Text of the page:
PhD projects in the Systems Neuroscience Group at QIMR Berghofer:
The brain consumes 20% of the body’s energy despite constituting only 2% of the body’s mass. Optimal brain functioning thus requires careful balancing of the brain’s energy budget. This central organising principle has been extraordinarily successful in explaining brain structure, including brain network architectures that minimise wiring length, optimal neural codes for efficient information representation, and optimal behavioural patterns. Moreover, functional neuroimaging techniques that specifically measure changes in blood oxygenation have provided unprecedented insights into brain activity and metabolism. Despite these successes, most of the brain’s energy expenditure is currently unexplained. The question of how metabolic constraints shape neuronal dynamics – particularly at the large scale – remains largely unanswered. A large part of the problem is that existing models of large-scale brain activity do not explicitly include metabolic variables and so are unable to address dynamical constraints on resources such as oxygen and energy. The overarching objective of this project is to use biophysical modelling to understand how the need to optimise the brain's energy resources shapes brain activity. The project will involve close engagement with neurophysiological and neuroimaging data. Candidates must have a bachelor degree in mathematics, physics, engineering, computer science or equivalent academic qualifications. Experience in computational modelling and proficiency programming (e.g. in Matlab, C++, or R) is required. Basic knowledge about physiology and neuroanatomy is a desired bonus.
Sample Reference: Roberts JA, Iyer K, Finnigan S Vanhatalo S, Breakspear M (2014). Scale-free bursting in human cortex following hypoxia at birth. Journal of Neuroscience 34:6557-6572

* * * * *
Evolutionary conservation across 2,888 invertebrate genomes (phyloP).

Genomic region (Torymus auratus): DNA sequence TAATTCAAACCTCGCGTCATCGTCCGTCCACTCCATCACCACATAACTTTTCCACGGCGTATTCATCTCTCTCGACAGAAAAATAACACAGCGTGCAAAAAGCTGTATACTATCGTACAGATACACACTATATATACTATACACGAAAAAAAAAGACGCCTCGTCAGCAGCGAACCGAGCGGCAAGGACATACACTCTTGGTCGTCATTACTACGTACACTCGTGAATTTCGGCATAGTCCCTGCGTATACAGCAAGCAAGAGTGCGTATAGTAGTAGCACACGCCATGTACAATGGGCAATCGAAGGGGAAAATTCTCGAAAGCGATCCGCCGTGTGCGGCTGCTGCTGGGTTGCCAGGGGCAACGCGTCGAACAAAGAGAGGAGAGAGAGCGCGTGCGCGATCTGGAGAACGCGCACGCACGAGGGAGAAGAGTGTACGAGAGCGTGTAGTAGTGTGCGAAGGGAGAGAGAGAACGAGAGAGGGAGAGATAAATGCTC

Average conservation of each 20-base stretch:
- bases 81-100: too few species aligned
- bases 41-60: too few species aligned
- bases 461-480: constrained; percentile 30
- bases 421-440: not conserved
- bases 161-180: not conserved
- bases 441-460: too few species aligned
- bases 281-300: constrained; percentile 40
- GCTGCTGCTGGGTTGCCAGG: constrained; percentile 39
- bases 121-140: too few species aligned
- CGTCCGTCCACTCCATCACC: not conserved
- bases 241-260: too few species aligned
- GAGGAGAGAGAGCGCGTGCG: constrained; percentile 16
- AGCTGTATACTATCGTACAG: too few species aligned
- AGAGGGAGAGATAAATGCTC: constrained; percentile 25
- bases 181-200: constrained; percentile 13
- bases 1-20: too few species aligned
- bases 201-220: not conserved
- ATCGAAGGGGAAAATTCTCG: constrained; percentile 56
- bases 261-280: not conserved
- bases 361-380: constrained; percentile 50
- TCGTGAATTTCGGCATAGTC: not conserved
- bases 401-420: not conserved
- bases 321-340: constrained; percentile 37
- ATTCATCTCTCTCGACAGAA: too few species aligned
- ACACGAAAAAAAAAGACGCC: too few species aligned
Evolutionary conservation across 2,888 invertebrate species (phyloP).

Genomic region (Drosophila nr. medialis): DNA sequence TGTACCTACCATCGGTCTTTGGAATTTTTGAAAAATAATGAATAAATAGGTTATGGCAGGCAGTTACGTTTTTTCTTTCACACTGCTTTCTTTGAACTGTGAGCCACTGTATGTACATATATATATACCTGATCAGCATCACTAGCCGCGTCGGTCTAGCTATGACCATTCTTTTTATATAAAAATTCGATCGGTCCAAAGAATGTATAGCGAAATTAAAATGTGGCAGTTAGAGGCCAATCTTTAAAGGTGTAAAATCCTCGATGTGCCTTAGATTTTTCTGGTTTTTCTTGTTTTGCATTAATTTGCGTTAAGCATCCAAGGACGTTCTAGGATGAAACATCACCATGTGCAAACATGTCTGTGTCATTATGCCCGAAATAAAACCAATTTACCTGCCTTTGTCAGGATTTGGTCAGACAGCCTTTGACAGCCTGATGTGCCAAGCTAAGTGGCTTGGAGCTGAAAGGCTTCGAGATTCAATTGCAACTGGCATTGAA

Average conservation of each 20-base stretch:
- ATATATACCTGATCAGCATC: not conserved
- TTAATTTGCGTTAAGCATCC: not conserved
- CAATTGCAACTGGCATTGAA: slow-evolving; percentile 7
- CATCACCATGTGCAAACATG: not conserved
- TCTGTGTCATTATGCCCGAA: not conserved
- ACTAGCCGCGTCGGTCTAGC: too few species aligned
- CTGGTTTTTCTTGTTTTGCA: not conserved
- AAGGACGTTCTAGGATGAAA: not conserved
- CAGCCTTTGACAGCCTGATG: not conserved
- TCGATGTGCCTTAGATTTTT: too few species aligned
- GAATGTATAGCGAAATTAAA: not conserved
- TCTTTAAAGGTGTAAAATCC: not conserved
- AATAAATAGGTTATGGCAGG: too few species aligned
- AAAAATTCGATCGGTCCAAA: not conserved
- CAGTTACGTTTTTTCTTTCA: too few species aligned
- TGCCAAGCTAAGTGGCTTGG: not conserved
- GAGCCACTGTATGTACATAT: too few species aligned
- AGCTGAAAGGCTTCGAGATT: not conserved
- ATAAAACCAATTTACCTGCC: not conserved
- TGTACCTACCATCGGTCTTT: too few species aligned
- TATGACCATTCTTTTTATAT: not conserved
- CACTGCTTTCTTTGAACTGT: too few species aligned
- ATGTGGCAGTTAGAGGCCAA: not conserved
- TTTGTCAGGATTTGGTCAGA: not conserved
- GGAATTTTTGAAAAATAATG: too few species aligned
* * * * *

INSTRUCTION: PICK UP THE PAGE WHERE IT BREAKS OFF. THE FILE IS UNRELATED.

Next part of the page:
The candidate will work with Dr James Roberts and Professor Michael Breakspear. Please direct inquiries to Dr Roberts or Dr Breakspear
The human connectome project is one of the largest and most ambitious scientific projects and has the goal of understanding the “Google map” of the brain – namely the complex network connections that underlie cognitive function. Applications are sought for a PhD project in the Systems Neuroscience Group, investigating the roles of neural and glial networks in shaping neuronal dynamics. The successful student will investigate the dynamics of fast large-scale neuronal networks, and how they interact with the slower glial network employing computational modelling and graph theory. The project will focus on computational and mathematical studies of network dynamics, although there is also ample opportunity to study human connectomic data and be involved in local neuroimaging projects. Candidates must have a bachelor degree in mathematics, physics, engineering, computer science or equivalent academic qualifications. Experience in computational modelling and proficiency programming (in Matlab, C++, or R) is required. Basic knowledge about physiology and neuroanatomy is a desired bonus.
Sample reference: Gollo LL , Mirasso C, Sporns O, Breakspear M (2014). Mechanisms of Zero-Lag Synchronization in Cortical Motifs. PLoS Computational Biology 10: e1003548.
The candidate will work with Dr Leonardo Gollo and Professor Michael Breakspear. Please direct inquiries to Dr Gollo or Dr Breakspear